9850 Wilshire Blvd.
Beverly Hills, CA 90210
Price range: $$$$
By MICHAEL AUSHENKER | Contributing Writer
After much anticipation, the revered luxury hotel chain Waldorf-Astoria has planted a flag in Los Angeles, rolling out the Waldorf-Astoria Beverly Hills in late June with much fanfare.
Attendant with that opening was the high-end hotel’s flagship restaurant: Jean-Georges Beverly Hills, the West Coast outpost of Jean-Georges Vongerichten’s Manhattan eatery at 1 Central Park West.
One of the world’s most celebrated chefs and restaurateurs, the Alsace-raised Vongerichten has traveled extensively throughout Asia. From his travels and training, the three-star Michelin chef has developed an epicurean style of applying light broths, vegetable juices, fruit essences and herbal vinaigrettes rather than meat stock, sauces and creams in preparing traditional French fare with Asian accents.
The first thing you’ll notice upon your arrival at Jean-Georges Beverly Hills is the stunning environment. It quickly becomes a struggle to decide whether to eat inside the elegant, expansive, chic and contemporary (without appearing overly opulent) restaurant or to sit outside on the lush, comfortable, Shutters on the Beach-esque, sunshine-kissed enclosed patio. We opted for the latter.
Running the kitchen at Jean-Georges Beverly Hills, Executive Chef Steve Benjamin effortlessly puts some of the most beautiful and delicious pieces of culinary architecture on every plate, in every bowl and in every cup. Just prior to joining the Jean-Georges crew, the good-humored Paris native worked for 12 years as executive chef at L’Atelier de Joël Robuchon at the MGM Grand in Las Vegas.
After a tasty round of the baked opening festivities—ciabatta, olive bread and rye—we started out with the Ahi Tuna Tartare, a colorful, stout salmon-and-avocado-colored cylinder topped with radish. Just a dollop of ginger dressing gave this plate its edge and rendered this appetizer scrumptious.
Grilled Octopus here, alive with small crunchy potatoes and lemon caper emulsion, must not be skipped. They create it perfectly: buttery, savory, tender (not chewy or rubbery) and visually colorful.
Of the salads, we went with Heirloom Tomatoes and Fresh Berries, a seasonal bowl topped with olive oil, black pepper and raspberries and blackberries. Rounds of Corn Gazpacho followed. These tiny vanilla-colored cups, with atoms of olive oil and vinegar riding on its surface, were cool and fresh on this warm summer’s day. (This was a seasonal off-menu selection; the official menu version is Tomato Gazpacho.)
All of our entrées were inscrutable. Roasted Wagyu Beef Tenderloin, an eloquent side of steak perfectly cooked sans saltiness, came accompanied by a piquant miso mustard and glazed carrots, tying the whole dish together. Black Sea Bass here is a masterful thin rod of peppered fish rubbed in a nut and seed crust and swimming in a bowl of heirloom tomatoes and Portofino mushrooms.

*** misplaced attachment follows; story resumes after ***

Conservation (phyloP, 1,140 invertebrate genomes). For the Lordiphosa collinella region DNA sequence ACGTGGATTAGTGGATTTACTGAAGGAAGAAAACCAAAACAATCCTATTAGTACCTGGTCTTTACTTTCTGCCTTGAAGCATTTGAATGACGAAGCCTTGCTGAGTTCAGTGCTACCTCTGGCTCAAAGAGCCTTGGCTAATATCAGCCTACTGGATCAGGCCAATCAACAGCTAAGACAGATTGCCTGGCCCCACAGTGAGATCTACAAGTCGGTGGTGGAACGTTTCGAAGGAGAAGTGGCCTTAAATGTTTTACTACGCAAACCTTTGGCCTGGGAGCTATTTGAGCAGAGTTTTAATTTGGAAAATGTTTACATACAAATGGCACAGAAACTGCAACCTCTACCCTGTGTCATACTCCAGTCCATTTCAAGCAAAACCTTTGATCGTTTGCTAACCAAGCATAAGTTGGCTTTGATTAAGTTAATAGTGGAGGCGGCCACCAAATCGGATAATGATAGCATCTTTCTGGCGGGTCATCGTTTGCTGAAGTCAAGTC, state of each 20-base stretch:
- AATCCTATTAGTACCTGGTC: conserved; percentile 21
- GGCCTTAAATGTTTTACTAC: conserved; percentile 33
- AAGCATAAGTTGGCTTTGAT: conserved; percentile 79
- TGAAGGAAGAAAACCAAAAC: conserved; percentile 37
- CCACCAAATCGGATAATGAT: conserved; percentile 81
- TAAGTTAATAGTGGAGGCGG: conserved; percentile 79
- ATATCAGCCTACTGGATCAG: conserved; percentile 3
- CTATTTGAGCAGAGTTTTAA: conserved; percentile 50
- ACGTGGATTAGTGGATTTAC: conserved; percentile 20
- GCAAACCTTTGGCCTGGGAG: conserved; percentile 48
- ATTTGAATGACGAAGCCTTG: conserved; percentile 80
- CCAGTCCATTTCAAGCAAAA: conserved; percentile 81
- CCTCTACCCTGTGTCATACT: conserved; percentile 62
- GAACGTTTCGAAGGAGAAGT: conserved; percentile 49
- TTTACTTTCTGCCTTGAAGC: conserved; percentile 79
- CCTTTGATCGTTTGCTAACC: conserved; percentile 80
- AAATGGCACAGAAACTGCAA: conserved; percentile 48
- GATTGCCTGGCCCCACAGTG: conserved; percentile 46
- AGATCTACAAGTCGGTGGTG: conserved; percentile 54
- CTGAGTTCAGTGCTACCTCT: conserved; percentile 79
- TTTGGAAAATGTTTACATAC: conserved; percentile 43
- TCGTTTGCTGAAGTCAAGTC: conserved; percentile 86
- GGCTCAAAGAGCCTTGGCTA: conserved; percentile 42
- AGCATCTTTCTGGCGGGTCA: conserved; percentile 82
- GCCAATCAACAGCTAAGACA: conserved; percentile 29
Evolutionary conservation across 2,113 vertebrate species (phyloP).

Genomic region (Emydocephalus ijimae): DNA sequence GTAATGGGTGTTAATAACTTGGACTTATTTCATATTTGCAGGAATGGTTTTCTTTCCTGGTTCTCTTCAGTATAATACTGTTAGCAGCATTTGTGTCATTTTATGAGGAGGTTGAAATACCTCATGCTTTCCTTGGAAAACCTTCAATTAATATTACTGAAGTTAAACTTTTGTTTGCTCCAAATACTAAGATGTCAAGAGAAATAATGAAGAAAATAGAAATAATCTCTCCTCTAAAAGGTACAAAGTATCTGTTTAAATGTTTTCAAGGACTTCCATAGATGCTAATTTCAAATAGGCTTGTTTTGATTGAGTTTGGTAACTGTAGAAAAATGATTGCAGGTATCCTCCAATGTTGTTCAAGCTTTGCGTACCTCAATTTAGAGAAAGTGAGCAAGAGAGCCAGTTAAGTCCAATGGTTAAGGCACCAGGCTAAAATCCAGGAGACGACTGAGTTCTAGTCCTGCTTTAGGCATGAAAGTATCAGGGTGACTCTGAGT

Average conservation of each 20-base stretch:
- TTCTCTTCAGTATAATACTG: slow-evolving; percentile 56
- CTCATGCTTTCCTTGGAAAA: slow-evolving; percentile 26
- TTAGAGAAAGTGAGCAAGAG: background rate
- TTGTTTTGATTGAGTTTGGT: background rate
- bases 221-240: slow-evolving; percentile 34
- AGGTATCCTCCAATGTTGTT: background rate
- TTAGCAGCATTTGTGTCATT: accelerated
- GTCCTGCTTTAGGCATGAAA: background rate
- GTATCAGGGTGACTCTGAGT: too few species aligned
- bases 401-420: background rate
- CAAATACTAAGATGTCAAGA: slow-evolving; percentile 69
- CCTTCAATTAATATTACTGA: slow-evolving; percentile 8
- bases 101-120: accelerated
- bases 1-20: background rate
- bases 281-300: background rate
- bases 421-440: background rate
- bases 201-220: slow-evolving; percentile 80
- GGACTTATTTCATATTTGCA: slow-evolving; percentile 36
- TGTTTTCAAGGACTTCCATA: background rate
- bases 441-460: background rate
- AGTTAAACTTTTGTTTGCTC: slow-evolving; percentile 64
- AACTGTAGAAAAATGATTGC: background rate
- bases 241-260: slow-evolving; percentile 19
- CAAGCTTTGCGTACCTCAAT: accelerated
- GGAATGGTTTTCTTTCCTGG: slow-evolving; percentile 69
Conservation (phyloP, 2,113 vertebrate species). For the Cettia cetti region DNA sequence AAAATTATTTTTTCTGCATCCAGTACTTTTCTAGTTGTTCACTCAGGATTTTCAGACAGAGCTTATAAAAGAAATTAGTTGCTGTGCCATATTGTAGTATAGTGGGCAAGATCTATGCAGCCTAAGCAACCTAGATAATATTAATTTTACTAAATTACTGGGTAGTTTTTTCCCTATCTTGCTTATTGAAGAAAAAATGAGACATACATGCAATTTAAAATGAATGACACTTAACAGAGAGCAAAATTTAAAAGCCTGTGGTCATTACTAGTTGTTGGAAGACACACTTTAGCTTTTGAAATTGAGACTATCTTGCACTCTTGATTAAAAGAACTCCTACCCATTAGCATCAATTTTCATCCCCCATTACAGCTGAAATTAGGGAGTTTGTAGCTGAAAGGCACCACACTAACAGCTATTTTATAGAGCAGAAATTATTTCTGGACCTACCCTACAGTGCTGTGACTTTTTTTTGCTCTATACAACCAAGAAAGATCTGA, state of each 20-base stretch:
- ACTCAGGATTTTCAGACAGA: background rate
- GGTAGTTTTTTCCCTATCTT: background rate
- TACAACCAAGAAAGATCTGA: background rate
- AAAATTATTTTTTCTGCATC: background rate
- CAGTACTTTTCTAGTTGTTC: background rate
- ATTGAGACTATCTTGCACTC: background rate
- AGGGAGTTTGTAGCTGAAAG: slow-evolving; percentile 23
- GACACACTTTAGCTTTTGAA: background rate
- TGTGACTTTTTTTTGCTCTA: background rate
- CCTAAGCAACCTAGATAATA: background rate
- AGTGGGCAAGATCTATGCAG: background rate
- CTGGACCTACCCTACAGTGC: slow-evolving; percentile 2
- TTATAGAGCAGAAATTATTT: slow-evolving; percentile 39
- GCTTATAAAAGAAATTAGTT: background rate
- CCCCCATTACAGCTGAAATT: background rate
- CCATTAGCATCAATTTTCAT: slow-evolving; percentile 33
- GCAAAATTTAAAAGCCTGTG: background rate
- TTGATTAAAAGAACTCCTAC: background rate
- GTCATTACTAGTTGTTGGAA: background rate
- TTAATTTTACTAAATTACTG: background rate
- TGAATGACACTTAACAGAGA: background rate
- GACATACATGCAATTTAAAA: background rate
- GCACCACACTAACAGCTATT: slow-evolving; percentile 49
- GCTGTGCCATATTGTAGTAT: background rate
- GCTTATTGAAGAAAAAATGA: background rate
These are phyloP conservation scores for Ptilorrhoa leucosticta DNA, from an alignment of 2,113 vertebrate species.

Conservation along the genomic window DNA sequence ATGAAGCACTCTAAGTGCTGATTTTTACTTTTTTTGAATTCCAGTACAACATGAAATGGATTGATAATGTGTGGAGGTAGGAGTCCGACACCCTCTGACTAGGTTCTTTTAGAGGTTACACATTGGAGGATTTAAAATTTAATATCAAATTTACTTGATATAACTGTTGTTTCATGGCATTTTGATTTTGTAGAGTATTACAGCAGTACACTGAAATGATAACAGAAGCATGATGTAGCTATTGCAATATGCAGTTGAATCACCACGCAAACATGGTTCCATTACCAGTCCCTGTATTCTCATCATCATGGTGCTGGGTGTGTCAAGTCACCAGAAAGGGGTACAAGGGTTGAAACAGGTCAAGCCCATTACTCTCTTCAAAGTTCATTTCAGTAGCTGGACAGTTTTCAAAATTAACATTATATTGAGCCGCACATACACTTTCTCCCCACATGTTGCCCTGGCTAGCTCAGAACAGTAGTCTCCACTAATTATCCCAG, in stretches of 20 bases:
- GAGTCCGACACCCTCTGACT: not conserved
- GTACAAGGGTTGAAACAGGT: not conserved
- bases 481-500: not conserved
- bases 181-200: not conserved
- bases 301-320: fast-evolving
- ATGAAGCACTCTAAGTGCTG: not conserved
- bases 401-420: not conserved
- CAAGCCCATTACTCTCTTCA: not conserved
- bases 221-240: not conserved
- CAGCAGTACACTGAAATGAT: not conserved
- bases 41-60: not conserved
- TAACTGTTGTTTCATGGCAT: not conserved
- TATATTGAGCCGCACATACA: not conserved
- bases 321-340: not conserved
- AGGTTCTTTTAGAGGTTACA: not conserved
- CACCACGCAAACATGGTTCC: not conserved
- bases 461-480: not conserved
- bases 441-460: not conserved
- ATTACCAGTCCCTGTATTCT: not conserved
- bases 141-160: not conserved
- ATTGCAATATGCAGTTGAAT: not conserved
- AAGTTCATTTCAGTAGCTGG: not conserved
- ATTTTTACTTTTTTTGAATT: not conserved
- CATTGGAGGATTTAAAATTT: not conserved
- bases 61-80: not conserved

And then there was the signature dish, the picturesque Parmesan Chicken—two overlapping generous patties of poultry with fried cheese exterior, perched atop a bed of split artichokes wading in a pool of lemon butter and basil.
Another thing Jean-Georges does very well is deliver terrific alcoholic beverages. Among the restaurant’s signature cocktails we enjoyed the Vodka Thyme Lemonade, deceptively simple with Hangar One Citron, lemon, thyme and Fever Tree soda, delivering that deep-diving lemon-y taste you might associate with licking a glace au citron on the Cote d’Azur. It’s very sweet, very refreshing and borderline addictive.
Passion Chili Sour, a macho glass made of Maker’s Mark Whiskey, passion fruit and lemon with red Thai chili, contains a real kick and ends with a nice finish—more of a burn. On the lighter side, a Cucumber Martini, built upon Hendrick’s Gin with cucumber, mint and lemon, may be your more typical LA restaurant martini these days, but it’s perfect on a warm SoCal day.
Other signature cocktails include Lychee Raspberry Bellini, Ginger Margarita and Piña Colada.
If there was one low point for us, it was the much-hyped Avocado Carpaccio, Serrano Chili pizza, one of Jean-Georges Beverly Hills’ steadiest sellers. The crust was perfectly thin, crusty and nicely oven singed. However, it was also heavily topped with a large blooming flower of avocado slices, cilantro and lime and, ultimately, this pie was more MexiCali salad than pizza.
I chided myself for bypassing my instincts to go with the Black Truffle and Fontina Cheese, which sounded heavenly; like a divine Tuscan carpaccio in pizza form. That said, the Avocado Carpaccio, Serrano Chili was still tasty and diehard fans of the fruit should enjoy it—it just didn’t evoke enough “pizza” for my taste.
Nevertheless, Jean-Georges Beverly Hills is a welcome player to the local culinary scene. I’ve never dined at the original Jean-Georges, but I can’t imagine it tops our West Coast version’s chill setting and Pacific-adjacent climes, and at Jean-Georges, you will get your money’s worth.
Jean-Georges Beverly Hills is the seamless confluence of high-end cuisine, top-notch service and eye-catching environment, and every visit is more than just a meal here, it’s an experience.